Monday, April 12, 2010

What's the point of Disney XD, really?

Before you read this, I just wanted to apologize for writing about tween television twice this month. Sorry 'bout that. Don't worry, I swear it won't happen every week! Anyway...

The other day as I was "researching" Disney and Nickelodeon's Magic Tween TV formula, Lil' Lilith and I got into an indepth discussion about some of our her favorite TV shows and channels. We realized that we had no idea what the hell Disney XD was supposed to be about. If you don't have a kid, you probably have never even heard of that channel, but we she watches it all the time. 

The four main channels that Lil' Lilith watches (not including LOGO because we love our gays) are Nickelodeon, TeenNick, Disney and Disney XD. The intended difference between Nick and TeenNick was pretty easy to decipher just by the name, but I couldn't figure out what this whole XD thing was about. Allegedly the "XD" stands for "Xtreme Digital" and is marketed to tween and teen boys. Yep, that's right. Disney XD = Disney-for-boys.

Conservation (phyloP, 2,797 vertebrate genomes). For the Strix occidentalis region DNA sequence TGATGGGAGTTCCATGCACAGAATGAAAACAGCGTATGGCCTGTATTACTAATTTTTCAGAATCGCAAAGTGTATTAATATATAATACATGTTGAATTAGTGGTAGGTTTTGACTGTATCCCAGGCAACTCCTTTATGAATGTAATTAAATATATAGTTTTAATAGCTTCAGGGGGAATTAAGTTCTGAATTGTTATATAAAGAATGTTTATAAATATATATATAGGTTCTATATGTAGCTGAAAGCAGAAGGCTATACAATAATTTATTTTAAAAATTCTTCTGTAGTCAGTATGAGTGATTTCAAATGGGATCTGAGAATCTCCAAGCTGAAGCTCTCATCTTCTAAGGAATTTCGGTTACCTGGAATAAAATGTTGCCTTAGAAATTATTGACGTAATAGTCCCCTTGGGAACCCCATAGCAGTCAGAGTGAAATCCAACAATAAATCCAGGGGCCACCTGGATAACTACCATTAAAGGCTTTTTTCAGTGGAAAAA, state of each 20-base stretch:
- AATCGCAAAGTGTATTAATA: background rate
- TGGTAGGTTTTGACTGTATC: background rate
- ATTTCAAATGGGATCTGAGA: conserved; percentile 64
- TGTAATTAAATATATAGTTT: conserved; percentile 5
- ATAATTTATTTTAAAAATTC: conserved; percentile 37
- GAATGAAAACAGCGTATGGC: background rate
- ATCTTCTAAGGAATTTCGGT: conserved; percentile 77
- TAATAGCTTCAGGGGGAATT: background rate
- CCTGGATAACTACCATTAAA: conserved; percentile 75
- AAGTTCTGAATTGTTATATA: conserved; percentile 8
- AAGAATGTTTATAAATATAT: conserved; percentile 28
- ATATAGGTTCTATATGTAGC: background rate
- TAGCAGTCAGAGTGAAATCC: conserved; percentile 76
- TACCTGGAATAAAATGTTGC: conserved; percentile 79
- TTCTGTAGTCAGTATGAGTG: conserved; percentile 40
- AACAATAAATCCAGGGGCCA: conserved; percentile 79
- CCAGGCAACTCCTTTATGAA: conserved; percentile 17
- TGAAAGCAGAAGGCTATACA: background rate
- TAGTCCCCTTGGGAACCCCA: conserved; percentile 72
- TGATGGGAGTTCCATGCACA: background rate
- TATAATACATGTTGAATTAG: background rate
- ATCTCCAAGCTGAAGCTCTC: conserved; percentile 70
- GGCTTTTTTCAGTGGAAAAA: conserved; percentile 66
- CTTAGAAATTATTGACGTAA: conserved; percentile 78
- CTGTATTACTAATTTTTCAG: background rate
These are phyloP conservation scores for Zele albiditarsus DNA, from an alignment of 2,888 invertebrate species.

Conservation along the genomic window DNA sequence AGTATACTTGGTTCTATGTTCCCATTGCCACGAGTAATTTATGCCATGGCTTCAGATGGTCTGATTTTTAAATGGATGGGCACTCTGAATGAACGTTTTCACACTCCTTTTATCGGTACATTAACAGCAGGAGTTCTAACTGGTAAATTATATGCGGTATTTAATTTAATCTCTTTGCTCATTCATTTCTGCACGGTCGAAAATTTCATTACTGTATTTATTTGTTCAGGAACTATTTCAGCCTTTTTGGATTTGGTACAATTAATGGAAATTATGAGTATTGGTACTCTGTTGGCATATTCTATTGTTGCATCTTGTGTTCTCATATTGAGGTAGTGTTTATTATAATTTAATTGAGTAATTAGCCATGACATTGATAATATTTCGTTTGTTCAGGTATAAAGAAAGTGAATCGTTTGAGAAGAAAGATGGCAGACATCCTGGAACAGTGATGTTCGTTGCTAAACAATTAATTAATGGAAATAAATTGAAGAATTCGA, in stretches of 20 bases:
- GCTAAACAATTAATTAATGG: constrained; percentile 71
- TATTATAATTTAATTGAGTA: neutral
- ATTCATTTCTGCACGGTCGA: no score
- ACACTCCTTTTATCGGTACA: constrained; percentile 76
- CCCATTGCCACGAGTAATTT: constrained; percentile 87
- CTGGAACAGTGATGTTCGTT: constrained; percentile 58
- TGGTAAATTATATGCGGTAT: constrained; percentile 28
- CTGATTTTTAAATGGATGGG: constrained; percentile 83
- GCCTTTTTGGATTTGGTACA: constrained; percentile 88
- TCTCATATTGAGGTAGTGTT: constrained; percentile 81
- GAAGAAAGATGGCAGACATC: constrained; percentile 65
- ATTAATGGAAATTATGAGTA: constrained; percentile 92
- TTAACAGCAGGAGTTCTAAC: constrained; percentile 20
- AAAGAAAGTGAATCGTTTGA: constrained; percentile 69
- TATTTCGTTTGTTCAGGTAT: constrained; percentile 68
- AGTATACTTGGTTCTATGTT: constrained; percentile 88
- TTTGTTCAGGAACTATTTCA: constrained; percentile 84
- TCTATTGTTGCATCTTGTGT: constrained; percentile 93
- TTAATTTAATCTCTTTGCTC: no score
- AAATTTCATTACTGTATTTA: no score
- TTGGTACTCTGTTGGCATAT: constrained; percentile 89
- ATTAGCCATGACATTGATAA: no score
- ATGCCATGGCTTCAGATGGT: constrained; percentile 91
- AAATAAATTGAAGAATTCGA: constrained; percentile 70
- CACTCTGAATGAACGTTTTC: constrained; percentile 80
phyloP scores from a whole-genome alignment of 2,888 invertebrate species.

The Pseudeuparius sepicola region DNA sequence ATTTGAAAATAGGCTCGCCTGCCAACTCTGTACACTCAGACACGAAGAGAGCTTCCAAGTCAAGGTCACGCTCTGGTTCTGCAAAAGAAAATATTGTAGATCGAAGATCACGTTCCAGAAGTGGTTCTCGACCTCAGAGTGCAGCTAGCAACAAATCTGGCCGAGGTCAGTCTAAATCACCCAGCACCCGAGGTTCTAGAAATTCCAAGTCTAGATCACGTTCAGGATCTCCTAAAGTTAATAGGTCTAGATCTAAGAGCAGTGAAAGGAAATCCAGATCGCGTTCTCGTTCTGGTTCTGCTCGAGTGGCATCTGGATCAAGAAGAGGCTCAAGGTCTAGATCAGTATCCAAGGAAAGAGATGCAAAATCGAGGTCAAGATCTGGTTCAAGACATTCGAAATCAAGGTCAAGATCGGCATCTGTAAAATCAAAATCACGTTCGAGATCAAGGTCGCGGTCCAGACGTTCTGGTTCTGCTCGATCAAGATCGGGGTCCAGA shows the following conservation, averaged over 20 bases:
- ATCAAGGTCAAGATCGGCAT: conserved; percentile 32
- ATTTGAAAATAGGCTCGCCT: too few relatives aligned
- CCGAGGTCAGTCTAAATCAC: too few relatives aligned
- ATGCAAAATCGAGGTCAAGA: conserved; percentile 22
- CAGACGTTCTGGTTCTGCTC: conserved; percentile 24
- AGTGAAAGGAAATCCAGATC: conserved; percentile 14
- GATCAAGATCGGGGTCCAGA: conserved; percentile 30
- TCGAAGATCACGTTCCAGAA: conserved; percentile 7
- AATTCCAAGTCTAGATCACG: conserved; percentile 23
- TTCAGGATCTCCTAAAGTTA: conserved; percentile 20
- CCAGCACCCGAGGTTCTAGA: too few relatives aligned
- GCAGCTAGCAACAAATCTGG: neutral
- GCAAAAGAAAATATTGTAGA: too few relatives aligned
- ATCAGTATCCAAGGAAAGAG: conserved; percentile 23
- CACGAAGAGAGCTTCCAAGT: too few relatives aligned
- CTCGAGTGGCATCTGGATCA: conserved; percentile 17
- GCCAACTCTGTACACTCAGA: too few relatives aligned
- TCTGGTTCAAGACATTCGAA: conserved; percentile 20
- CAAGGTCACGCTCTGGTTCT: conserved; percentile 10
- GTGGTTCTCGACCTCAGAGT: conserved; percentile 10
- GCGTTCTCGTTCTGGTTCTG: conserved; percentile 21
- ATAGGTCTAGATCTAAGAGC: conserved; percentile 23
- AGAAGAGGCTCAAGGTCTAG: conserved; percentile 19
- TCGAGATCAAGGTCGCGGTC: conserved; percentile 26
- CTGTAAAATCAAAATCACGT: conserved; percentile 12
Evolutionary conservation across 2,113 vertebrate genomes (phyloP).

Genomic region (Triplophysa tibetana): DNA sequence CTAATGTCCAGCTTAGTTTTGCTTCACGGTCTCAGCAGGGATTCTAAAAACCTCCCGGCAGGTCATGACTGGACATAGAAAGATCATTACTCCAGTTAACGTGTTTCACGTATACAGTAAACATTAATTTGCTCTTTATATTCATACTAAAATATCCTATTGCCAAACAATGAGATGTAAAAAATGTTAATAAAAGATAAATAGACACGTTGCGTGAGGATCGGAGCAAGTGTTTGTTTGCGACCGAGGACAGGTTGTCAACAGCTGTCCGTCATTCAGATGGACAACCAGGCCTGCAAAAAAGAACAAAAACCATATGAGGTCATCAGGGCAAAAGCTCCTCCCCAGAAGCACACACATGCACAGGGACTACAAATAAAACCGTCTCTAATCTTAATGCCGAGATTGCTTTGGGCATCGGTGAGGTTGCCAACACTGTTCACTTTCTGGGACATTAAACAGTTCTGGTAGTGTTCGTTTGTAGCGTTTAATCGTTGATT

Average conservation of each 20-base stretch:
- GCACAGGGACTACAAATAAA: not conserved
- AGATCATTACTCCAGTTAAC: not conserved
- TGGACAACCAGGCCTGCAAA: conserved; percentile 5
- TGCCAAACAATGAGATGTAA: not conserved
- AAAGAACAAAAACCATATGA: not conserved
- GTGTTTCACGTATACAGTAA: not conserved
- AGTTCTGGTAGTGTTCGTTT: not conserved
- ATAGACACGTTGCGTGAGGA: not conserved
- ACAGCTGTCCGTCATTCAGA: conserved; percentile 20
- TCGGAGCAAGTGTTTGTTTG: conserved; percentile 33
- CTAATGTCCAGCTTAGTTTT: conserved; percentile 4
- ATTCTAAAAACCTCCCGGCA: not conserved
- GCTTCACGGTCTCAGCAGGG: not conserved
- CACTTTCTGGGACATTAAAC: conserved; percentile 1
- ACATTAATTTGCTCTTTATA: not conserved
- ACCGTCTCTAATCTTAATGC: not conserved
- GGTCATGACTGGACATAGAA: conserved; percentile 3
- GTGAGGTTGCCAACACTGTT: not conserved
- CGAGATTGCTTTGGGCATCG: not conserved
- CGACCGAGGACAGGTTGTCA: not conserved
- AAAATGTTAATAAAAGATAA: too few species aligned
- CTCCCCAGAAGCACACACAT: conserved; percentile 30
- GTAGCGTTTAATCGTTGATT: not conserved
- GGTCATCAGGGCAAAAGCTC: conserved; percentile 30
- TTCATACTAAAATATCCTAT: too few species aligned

You might be wondering, why is there no Disney-for-girls? Well apparently regular Disney is Disney-for-girls. At least that's what some people think.

According to a recent piece from LA Times, some people think that tween TV is skewed toward girls:
Has there ever been a better moment for tween girls? "Hannah Montana" and "Wizards of Waverly Place" reign on the Disney Channel. Tween idol Taylor Swift rules the radio. There are even tween girls in the White House. Since mega-successes like "High School Musical," Miley Cyrus and the Jonas Brothers showed execs the way, pop culture has been flooded with tween girl entertainment. And yet another promising series about a cool teen girl, "Victorious," debuts on Nickelodeon on Saturday.
But what about the boys? Some parents are asking whether the TV landscape has undergone a tween gender shift that leaves boys in the lurch.
Nick and Disney executives on the other hand claim instead that boys' tastes are changing (including choosing to watch more relationship-based shows rather than just action-based ones) and they just don't have a problem relating to strong female leads.  As much as I hate to defend Nick and Disney execs, I think they have a point on this one.